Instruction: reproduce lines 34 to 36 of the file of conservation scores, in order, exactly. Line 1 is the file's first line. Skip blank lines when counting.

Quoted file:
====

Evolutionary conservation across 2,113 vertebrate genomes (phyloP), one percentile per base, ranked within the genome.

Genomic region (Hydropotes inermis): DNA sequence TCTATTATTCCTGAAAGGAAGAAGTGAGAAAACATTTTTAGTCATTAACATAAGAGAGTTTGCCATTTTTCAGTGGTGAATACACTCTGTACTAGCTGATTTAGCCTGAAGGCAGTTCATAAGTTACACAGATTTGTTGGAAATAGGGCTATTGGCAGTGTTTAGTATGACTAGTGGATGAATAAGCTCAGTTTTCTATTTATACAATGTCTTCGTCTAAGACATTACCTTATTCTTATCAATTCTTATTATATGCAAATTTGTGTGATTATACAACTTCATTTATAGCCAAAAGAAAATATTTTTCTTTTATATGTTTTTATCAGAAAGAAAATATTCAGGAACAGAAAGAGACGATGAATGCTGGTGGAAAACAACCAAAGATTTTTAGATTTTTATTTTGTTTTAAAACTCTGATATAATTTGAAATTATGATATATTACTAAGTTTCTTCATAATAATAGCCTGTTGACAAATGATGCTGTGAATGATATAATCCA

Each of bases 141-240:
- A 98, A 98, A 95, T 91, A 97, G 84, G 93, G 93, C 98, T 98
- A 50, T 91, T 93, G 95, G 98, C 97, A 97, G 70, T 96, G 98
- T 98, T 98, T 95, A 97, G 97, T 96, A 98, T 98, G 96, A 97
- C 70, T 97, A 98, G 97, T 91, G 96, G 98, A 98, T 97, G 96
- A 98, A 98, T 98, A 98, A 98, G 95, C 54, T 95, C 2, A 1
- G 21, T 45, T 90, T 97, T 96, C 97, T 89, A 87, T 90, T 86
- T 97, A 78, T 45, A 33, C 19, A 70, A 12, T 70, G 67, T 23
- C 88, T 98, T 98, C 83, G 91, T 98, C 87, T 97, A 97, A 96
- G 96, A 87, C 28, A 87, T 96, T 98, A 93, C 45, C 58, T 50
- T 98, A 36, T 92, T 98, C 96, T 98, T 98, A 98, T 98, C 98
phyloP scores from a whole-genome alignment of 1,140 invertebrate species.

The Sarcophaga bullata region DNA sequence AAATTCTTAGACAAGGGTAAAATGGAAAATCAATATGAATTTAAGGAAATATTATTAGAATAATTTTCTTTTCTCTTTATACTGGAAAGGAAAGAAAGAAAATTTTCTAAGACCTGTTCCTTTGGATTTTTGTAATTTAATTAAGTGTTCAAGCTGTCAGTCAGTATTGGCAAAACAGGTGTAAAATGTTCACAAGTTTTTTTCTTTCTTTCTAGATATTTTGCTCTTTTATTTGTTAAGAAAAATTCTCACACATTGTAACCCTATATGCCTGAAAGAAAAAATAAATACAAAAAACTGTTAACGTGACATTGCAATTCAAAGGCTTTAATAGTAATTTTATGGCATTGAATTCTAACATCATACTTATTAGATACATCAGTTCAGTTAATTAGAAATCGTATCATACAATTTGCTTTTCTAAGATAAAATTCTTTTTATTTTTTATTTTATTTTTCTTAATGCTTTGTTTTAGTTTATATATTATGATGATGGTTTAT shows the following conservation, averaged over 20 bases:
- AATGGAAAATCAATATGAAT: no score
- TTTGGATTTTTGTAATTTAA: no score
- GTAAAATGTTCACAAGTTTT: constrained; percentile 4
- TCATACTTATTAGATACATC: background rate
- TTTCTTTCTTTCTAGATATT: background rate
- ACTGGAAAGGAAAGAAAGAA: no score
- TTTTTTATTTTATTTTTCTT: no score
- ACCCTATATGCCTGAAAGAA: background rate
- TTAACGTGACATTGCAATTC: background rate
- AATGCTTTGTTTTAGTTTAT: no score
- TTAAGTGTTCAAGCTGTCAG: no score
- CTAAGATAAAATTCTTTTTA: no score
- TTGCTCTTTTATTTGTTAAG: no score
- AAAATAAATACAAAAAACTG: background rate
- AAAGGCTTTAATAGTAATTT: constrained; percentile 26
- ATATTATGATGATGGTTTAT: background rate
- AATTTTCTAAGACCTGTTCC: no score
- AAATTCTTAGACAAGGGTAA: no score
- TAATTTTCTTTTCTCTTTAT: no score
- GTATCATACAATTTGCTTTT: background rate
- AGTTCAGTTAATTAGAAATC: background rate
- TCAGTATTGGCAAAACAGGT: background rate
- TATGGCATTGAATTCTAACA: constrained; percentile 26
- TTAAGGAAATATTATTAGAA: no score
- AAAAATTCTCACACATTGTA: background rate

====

- TAATTTTCTTTTCTCTTTAT: no score
- GTATCATACAATTTGCTTTT: background rate
- AGTTCAGTTAATTAGAAATC: background rate